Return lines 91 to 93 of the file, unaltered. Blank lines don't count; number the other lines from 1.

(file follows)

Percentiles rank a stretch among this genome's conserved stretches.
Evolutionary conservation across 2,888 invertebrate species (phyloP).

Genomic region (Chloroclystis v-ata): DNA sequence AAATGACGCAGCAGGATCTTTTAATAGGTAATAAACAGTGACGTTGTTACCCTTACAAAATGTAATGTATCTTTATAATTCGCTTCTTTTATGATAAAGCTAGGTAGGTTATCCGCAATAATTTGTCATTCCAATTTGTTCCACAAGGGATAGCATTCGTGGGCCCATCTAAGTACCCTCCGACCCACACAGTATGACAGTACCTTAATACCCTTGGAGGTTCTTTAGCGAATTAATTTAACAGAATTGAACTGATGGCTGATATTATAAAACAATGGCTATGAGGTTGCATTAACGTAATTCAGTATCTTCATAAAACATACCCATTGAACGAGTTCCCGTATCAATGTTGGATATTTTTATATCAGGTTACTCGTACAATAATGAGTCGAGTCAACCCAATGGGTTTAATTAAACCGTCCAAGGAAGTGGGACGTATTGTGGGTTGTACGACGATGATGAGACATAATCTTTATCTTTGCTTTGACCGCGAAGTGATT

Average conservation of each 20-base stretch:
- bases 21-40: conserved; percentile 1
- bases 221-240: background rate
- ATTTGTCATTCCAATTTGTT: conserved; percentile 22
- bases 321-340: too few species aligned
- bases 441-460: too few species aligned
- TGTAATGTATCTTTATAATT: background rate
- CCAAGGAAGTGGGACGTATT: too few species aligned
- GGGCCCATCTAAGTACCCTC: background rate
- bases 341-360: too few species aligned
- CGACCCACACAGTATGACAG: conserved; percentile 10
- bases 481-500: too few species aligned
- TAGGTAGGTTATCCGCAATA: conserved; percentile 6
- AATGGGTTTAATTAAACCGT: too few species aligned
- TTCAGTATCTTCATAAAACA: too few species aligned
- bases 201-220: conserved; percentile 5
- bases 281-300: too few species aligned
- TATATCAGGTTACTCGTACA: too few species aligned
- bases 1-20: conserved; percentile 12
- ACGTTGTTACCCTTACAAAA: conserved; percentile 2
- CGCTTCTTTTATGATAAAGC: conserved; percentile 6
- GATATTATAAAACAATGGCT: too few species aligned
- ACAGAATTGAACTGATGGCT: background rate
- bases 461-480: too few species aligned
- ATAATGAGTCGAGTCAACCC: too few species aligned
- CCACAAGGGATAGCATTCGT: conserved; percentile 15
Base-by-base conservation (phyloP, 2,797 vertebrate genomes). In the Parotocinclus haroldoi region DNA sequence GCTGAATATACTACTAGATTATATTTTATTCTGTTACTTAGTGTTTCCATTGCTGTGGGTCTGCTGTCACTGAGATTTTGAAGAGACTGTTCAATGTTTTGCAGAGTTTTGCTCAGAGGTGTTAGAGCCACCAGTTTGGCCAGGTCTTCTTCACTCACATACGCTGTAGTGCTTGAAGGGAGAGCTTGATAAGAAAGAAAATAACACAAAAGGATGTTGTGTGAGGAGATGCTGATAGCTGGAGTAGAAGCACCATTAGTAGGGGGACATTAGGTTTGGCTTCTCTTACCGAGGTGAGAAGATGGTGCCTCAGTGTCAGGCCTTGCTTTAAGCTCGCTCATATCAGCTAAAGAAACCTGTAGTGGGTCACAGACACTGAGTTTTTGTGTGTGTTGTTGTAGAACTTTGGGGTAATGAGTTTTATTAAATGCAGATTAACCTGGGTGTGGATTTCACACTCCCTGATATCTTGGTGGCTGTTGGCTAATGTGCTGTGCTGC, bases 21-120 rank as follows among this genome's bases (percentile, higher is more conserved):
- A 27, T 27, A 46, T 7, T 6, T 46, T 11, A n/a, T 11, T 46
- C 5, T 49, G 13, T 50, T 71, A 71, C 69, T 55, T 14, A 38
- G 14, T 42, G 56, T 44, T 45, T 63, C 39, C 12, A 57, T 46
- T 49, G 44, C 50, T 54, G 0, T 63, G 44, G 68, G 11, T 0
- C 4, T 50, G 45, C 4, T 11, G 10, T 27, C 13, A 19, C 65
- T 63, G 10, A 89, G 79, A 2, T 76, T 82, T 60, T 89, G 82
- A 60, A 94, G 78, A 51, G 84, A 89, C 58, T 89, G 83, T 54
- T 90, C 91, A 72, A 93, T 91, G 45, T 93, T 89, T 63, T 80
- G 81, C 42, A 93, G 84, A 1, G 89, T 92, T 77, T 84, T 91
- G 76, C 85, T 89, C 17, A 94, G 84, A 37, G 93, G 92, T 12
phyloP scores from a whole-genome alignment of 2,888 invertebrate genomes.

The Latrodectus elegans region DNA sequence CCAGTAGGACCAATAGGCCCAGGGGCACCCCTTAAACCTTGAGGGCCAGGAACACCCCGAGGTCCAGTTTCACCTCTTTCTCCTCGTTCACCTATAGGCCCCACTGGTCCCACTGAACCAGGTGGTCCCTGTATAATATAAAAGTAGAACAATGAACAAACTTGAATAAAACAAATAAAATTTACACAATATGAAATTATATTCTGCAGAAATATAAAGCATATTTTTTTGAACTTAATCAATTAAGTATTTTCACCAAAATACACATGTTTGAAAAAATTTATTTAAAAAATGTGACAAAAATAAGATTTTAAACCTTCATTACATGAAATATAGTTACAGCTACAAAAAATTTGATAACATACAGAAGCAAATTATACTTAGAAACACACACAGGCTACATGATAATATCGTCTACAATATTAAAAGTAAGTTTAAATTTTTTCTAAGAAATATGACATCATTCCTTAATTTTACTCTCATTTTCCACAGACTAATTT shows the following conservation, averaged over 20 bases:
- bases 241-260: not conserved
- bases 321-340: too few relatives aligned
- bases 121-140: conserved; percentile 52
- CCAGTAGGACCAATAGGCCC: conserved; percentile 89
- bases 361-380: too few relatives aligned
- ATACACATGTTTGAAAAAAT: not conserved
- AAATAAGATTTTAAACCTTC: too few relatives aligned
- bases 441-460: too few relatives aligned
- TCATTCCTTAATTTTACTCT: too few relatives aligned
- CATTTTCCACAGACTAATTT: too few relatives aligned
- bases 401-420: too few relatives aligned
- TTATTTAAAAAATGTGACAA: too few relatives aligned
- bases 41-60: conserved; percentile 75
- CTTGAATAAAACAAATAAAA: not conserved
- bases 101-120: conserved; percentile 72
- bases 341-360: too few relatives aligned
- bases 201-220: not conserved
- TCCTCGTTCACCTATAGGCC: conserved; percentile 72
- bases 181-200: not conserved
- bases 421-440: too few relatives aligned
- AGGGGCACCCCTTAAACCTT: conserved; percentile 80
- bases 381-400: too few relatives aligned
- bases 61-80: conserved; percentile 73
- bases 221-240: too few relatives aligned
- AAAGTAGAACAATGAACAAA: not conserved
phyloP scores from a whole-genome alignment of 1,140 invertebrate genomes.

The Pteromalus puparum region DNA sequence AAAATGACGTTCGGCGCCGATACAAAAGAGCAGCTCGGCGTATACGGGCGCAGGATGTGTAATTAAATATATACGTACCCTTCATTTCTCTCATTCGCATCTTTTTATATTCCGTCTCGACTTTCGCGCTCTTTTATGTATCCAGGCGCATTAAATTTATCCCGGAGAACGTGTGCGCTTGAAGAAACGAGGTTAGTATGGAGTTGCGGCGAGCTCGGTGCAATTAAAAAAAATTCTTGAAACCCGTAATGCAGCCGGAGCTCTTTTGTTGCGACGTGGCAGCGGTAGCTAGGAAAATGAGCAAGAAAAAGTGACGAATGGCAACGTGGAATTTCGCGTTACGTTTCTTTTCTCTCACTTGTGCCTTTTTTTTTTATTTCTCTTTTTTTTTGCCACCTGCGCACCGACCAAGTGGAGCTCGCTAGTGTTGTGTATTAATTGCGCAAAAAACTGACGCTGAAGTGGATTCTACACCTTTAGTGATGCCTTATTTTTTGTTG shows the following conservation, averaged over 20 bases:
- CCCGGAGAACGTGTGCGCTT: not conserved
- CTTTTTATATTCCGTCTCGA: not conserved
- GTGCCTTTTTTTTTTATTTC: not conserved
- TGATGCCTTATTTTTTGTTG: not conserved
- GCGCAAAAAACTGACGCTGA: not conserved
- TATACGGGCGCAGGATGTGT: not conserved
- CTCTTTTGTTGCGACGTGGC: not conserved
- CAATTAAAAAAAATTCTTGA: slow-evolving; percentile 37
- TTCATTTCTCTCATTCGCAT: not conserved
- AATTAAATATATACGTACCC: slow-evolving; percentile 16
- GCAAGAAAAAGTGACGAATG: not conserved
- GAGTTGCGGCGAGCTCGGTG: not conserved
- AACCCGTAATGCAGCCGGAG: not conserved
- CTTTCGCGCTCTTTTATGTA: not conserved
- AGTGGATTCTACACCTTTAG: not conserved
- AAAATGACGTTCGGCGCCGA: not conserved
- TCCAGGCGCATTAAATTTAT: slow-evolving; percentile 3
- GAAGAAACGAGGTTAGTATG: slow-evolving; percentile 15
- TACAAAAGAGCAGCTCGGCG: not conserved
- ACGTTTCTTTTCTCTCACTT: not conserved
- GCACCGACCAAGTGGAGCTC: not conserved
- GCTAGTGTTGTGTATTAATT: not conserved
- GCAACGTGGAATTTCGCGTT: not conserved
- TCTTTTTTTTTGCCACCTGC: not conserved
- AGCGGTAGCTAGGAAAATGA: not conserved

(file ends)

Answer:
- GCTAGTGTTGTGTATTAATT: not conserved
- GCAACGTGGAATTTCGCGTT: not conserved
- TCTTTTTTTTTGCCACCTGC: not conserved